• Aeromexico’s petition listed more than 100,000 creditors
  • Aeromexico has received $100 million in funding over the past three months
  • Aeromexico’s largest stockholder is Delta Air Lines Inc. with a 49% stake

Grupo Aeromexico, Mexico’s second largest airline, became the third major Latin American carrier to file for bankruptcy amid the covid-19 pandemic.

Aeromexico said on Tuesday that it will “continue operating and use Chapter 11 as a way to strengthen its financial position and liquidity” and that the goal of this step will be in “protecting and preserving its operations and assets and implementing the necessary operational adjustments to face Covid-19-related impact.”

Aeromexico’s petition, filed in federal bankruptcy court in Manhattan, listed more than 100,000 creditors.

“The company has been evaluating the alternatives to improve its financial position after the impact of the [virus] crisis that affects all the airlines globally,” Aeromexico said.

Aeromexico also said it has entered into talks to secure debtor-in-possession financing as part of its Chapter 11 restructuring.

“Aeromexico trusts that it will get through its formal compromises for the [debtor-in-possession] financing. These funds, along with the cash available at Aeromexico, and with the approval of the Chapter 11 judge, we will have enough liquidity to fulfill our future obligations,” the company stated.

Aeromexico has received $100 million in funding over the past three months.

“Our industry faces challenges we’ve never seen before due to an incredible reduction in passenger demand globally. We are committed to adopting the necessary measures to operate continuously and efficiently under this new reality,” said Aeromexico’s CEO Andres Conesa.

Aeromexico’s largest stockholder is Delta Air Lines Inc. (DAL) with a 49% stake.

Aeromexico’s bankruptcy followed similar moves by major regional carriers Latam Airlines SA of Chile and Avianca Holdings SA of Colombia. (Delta also owns a 20% stake in Latam)

Grounded flights and travel bans led to a 90% plunge in Aeromexico’s passenger traffic. Back in May the airline reached deals with unions and suppliers to reduce costs by about $50 million per month.

But the airline also asserted it is sticking to its plans of quadrupling its international flights and doubling its domestic flights in August as the coronavirus lockdown relaxes.

Unlike their peers in the U.S. and Western Europe, Latin American airlines have received little government support during the pandemic.

Mexican President Andres Manuel Lopez Obrador already blocked any bailouts for large companies.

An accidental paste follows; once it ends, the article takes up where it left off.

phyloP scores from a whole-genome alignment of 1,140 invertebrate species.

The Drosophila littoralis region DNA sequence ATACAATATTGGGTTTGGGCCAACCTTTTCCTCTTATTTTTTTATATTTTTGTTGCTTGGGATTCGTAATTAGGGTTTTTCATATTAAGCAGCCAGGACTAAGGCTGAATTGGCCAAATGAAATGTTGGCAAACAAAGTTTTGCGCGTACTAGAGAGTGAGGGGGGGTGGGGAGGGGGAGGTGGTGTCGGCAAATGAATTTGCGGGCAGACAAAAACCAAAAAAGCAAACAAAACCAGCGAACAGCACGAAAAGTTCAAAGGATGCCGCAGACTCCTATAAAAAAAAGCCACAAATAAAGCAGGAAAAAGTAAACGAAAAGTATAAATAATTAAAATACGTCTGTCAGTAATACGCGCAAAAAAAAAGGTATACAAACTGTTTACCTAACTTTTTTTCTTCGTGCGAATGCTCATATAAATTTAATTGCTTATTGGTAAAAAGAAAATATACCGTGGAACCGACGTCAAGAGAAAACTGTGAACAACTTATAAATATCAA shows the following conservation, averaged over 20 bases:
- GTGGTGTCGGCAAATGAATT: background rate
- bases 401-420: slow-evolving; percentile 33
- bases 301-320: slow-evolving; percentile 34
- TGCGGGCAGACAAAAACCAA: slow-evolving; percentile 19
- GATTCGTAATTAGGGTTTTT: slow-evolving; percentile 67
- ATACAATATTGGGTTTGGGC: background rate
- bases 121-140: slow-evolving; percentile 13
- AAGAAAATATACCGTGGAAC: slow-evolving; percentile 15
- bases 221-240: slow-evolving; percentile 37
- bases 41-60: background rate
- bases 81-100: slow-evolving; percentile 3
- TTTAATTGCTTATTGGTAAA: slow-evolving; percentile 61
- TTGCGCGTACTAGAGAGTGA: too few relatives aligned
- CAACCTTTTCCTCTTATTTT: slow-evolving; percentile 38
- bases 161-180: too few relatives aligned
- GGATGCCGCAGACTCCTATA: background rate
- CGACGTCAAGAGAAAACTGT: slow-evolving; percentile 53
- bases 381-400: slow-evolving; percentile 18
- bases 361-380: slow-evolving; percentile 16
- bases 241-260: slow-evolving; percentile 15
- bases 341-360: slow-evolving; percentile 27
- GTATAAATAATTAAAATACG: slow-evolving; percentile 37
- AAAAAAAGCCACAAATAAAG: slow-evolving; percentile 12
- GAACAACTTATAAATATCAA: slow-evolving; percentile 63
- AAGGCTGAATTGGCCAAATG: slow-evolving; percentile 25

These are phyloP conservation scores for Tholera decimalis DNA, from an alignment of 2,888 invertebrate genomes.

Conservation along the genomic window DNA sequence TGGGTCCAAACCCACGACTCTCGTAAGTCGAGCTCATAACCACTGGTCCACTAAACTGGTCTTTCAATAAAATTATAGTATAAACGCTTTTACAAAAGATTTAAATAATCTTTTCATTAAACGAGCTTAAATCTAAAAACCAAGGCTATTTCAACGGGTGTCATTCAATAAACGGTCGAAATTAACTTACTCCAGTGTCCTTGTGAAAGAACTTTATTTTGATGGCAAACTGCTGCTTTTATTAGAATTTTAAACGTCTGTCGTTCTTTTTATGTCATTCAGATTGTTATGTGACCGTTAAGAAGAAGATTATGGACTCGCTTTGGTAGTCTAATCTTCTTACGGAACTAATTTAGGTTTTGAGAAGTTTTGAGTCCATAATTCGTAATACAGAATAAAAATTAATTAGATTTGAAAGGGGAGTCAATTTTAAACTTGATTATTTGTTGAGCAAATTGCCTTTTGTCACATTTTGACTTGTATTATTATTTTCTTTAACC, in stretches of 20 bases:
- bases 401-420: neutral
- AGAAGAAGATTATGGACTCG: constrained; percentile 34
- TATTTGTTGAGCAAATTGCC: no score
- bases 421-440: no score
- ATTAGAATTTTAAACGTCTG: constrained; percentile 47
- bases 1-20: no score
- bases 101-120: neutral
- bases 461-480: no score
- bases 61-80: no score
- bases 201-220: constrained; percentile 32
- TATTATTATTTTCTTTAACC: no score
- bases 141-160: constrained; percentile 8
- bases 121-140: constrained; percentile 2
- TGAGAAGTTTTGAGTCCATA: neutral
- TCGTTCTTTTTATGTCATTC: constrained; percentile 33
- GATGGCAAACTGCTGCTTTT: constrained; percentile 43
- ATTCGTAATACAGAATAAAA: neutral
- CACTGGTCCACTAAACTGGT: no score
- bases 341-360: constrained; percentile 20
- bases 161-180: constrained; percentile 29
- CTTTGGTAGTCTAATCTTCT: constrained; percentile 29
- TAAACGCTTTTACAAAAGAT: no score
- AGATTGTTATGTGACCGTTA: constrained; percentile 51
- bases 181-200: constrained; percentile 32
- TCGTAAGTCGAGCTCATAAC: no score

In May, S&P Global Ratings cut Aeromexico to “junk.”

“There’s a high risk that lockdowns could remain in place for a longer-than-expected period, delaying a recovery in Aeromexico’s operations. This could cause the company’s metrics to weaken further in the next two years,” S&P said.

In June, Moody’s Investors Service also downgraded Aeroméxico’s credit rating

“The passenger airline sector has been one of the sectors most significantly affected by the [coronavirus] shock, given its exposure to travel restrictions and sensitivity to consumer demand and sentiment,” Moody’s said at the time.

Moreover, Aeromexico had been struggling long before the pandemic struck.

The Mexican carrier posted a net loss of $3.05 million in 2017, followed by a loss of more than $83 million in the following year. In 2019, Aeromexico widened its loss to $105 million.

During the first quarter of 2020 alone, Aeromexico reported a loss more than $110 million.

More Latin American airlines may also collapse in the coming weeks and months.

Peter Cerda, the regional vice president for the Americas at the International Air Transport Association, warned that Latin American airlines are in deep trouble as many have already cut costs and scaled back operations.

“If this trend is allowed to continue, connectivity around the region will be affected,” said Cerda. “Less connectivity means less choice, and less choice usually translates into higher prices.”

Eliseo Llamazares, head of the South American aviation and tourism practice at KPMG, warned: “More than consolidation, many [Latin American] airlines will disappear.”

Llamazares also explained why regional governments have refused to bail out their air carriers.

“All the governments understand the importance of giving support to the [aviation] industry, but Latin America is a poor region, and it’s very hard to explain to the population that they are giving support to a private company despite this company providing a public service,” he said. “That is a very difficult conversation to have. And if there is any [government] support coming, it will come very late.”